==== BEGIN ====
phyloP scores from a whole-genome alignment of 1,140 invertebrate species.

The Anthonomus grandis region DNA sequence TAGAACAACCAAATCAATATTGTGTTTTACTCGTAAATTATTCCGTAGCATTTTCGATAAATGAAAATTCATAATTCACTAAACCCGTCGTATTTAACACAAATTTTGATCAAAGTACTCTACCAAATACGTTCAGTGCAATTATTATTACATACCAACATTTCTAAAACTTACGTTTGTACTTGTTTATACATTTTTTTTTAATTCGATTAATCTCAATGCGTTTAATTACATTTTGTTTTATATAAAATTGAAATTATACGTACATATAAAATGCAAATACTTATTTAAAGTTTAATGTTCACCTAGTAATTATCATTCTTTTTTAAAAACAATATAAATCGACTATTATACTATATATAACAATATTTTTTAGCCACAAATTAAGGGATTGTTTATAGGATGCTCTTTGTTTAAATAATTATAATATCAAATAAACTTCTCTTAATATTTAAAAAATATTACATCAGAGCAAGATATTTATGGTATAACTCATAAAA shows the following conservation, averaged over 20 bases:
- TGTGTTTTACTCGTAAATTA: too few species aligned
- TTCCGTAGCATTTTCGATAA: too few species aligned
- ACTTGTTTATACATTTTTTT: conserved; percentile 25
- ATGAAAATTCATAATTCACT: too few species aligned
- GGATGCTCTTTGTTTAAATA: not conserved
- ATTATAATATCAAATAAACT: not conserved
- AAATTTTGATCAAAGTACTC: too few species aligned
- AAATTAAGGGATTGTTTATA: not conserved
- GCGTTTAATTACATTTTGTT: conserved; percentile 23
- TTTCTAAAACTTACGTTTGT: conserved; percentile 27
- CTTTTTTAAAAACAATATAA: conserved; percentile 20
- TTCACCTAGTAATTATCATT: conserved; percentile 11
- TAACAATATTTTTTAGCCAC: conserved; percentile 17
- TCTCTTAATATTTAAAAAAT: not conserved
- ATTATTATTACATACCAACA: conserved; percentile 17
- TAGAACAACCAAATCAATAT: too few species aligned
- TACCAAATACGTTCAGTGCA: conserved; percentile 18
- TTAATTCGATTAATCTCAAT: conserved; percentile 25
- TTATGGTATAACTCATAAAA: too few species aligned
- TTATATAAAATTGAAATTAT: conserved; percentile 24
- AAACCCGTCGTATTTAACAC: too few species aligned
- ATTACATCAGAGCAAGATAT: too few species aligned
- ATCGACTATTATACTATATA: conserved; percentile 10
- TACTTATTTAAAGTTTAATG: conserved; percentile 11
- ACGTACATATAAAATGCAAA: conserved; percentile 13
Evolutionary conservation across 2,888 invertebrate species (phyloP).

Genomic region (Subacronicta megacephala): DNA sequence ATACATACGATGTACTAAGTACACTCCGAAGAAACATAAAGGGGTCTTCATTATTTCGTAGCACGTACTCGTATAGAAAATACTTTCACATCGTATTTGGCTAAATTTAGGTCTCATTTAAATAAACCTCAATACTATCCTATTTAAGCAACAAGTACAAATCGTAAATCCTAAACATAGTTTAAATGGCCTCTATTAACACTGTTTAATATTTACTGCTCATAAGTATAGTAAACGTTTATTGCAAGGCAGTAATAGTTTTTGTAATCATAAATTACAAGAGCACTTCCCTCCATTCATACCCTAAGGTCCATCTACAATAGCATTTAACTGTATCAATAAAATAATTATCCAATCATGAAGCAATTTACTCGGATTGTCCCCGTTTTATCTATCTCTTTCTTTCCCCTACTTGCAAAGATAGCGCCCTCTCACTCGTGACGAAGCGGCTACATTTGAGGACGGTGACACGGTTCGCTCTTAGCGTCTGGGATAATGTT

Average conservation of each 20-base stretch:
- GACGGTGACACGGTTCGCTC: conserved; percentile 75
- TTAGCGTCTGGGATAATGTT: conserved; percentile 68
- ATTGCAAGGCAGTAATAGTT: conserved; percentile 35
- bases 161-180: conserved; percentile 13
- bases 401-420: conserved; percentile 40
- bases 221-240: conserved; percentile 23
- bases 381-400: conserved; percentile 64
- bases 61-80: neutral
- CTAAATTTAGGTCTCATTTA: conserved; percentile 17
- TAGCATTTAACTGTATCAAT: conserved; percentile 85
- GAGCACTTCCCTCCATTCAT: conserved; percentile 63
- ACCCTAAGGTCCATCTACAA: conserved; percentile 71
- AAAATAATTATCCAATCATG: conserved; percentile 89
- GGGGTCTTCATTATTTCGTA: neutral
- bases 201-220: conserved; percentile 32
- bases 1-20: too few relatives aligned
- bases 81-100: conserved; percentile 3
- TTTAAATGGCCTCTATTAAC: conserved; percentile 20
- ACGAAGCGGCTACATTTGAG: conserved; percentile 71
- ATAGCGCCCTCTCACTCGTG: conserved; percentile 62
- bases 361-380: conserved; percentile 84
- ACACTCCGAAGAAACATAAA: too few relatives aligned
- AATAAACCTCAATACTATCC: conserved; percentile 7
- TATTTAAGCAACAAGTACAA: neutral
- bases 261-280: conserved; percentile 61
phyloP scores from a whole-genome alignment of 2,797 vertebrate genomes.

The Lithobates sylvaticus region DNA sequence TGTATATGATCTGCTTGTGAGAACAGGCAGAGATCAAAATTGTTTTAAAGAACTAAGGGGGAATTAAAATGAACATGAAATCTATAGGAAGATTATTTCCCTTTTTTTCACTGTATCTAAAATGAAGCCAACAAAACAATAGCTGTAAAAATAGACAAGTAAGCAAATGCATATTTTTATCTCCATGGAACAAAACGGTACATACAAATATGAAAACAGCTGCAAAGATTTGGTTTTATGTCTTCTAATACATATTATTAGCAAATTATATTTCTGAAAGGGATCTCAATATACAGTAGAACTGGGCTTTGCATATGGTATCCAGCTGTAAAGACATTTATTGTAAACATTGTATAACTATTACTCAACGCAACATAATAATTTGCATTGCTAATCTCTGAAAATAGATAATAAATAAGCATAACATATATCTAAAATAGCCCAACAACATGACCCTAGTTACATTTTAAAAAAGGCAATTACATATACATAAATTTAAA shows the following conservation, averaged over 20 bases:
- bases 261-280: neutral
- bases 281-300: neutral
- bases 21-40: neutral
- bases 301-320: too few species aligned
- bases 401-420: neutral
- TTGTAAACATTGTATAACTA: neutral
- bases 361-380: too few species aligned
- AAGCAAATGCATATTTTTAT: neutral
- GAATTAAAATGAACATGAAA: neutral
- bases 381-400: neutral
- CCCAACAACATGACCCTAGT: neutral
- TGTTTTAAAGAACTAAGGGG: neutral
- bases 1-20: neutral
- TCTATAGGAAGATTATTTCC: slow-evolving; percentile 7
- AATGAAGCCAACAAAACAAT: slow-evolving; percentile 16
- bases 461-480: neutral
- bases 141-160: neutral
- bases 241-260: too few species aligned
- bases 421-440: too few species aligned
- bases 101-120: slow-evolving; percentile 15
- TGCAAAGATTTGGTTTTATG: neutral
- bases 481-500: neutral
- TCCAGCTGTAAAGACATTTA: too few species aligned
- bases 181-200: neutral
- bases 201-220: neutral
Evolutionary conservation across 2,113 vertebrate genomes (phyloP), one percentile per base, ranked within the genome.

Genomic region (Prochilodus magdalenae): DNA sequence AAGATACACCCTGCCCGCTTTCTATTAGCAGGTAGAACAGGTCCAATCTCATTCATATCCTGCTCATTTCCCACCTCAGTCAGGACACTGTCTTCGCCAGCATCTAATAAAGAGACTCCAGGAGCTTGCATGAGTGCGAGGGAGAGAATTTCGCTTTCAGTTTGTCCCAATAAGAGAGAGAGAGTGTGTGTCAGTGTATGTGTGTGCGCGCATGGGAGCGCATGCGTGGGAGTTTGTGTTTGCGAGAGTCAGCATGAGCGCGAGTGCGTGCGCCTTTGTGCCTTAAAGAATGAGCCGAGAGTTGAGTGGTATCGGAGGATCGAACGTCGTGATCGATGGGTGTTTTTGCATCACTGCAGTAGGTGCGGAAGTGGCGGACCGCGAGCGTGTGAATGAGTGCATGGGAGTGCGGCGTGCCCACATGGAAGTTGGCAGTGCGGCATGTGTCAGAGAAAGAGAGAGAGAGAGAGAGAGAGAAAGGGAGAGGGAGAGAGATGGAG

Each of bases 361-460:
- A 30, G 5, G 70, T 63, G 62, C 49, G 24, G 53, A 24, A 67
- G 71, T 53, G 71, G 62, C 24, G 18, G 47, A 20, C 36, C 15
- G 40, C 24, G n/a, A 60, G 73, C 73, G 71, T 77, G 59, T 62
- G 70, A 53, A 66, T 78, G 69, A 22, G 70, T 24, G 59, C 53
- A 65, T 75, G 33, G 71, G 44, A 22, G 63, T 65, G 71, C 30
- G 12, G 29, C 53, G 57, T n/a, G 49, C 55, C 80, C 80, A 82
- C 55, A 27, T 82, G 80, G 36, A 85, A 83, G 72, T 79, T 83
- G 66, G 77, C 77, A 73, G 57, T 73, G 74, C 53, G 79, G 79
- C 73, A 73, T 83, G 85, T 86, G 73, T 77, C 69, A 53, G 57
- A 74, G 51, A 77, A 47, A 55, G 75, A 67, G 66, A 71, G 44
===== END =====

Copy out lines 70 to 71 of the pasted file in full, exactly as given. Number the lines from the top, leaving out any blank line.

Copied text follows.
- bases 1-20: neutral
- TCTATAGGAAGATTATTTCC: slow-evolving; percentile 7